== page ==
On Not Being a Mitläufer

March 09, 2021

My wife’s been reading Belonging: A German Reckons with History and Home (by Nora Krug) and shared a fascinating portion that she knew would resonate with me. I’d like to share it with you here. 

In recounting parts of her own family’s experience during and after WWII, Krug describes the survey her German grandfather was asked to fill out by the Americans in the U.S. sector of Germany in 1946. One question required him to choose among five options:

Major Offender – Offender – Lesser Offender – Follower – Exonerated Person

He chose “Follower,” which in German was “Mitläufer.” As a verb, “mitlaufen” means “to run with (the crowd)”; the noun “Mitläufer” describes “a person lacking in courage and moral stance.”

Krug uses a picture of a sheep in describing a Mitläufer, and still feels emotional looking at her grandfather’s confession of “his own weak-mindedness, written out in his own handwriting.”

This got me thinking about how easy it is to feel good when we don’t have to describe ourselves as an “offender,” even a “lesser” one, in our own lives. “I didn’t do anything,” we tell ourselves, as if that is actually a good thing rather than merely a less bad thing. 

Said another way, it got me thinking that it’s really nothing to be proud of to realize you’re behaving like a sheep, not a wolf. Sometimes it’s the best we can do but very rarely are the stakes actually life or death like they were during the Nazi regime.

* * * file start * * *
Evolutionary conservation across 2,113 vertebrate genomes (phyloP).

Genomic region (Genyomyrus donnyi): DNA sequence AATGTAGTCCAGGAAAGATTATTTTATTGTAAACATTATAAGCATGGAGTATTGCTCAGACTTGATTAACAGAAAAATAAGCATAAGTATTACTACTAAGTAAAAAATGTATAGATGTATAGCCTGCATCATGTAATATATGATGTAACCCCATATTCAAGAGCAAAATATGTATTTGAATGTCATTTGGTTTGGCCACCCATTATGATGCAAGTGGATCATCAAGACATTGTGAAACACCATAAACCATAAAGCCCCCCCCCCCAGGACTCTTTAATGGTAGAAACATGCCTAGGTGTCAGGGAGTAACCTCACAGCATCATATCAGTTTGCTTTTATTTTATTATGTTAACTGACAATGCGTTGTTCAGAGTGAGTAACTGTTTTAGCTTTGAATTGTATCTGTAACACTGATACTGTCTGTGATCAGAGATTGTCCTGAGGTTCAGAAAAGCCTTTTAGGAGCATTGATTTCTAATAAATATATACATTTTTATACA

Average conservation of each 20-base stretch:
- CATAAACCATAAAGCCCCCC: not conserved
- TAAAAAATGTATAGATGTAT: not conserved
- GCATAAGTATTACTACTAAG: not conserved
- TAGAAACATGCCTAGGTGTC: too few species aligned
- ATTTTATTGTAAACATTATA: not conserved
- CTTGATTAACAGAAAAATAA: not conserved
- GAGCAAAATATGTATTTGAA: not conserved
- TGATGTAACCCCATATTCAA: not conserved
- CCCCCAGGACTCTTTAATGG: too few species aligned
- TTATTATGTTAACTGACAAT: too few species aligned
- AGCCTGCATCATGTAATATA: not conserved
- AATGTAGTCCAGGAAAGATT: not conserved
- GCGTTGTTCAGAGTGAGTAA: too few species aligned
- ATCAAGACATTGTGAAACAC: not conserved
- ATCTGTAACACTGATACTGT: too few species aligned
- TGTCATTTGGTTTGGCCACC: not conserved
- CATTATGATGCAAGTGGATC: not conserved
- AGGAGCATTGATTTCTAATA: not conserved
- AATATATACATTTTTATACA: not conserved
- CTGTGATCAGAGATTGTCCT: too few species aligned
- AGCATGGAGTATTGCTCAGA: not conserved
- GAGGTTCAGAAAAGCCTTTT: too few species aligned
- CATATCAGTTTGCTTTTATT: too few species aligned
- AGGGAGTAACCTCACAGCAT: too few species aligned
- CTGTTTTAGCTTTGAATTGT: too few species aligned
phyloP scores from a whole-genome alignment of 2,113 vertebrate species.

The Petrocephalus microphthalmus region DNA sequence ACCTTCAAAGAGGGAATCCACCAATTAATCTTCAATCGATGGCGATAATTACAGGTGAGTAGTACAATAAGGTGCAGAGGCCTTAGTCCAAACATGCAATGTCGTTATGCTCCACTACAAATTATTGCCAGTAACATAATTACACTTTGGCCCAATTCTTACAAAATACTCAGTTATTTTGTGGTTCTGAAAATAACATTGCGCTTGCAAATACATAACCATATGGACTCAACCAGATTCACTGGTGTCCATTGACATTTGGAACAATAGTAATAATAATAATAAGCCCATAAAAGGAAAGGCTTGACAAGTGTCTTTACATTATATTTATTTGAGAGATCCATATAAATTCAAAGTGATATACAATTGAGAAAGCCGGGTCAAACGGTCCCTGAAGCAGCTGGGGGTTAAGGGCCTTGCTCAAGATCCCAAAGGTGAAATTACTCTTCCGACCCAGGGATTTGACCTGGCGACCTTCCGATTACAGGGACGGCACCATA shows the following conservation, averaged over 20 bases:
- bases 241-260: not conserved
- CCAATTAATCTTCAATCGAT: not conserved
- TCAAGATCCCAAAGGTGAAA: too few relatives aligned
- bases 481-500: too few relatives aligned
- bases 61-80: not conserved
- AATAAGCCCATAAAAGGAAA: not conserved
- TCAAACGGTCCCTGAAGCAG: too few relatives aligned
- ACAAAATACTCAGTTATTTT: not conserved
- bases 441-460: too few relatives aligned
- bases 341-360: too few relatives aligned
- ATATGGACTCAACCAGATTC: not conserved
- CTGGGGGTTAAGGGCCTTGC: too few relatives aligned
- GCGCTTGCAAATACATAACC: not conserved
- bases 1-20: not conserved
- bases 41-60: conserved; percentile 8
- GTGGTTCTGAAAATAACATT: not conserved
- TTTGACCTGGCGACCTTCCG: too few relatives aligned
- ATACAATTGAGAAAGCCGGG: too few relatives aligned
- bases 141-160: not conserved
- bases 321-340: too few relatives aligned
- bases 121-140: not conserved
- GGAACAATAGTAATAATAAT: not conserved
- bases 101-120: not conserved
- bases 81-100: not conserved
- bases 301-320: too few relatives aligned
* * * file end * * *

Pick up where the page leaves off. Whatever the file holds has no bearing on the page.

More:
Speaking of which, I think Anne Frank said it exactly right one month before her family was captured in Amsterdam and sent to a concentration camp: “if you know it [that you’re weak] why not fight against it, why not try to train your character?”

Why not, indeed? I hope you’ll join others who choose courage, and work at being competent when being courageous. Find ways, that is, to be brave without being a wolf.

Written By

Jim Detert

Jim Detert is the John L. Colley Professor of Business Administration in the Leadership and Organizational Behavior area at the University of Virginia's Darden Graduate School of Business Administration and a Professor of Public Policy at the Batten School of Leadership and Public Policy. Prior to joining UVA, he taught at Cornell University's Johnson School of Management and was the faculty director for the School's leadership initiative.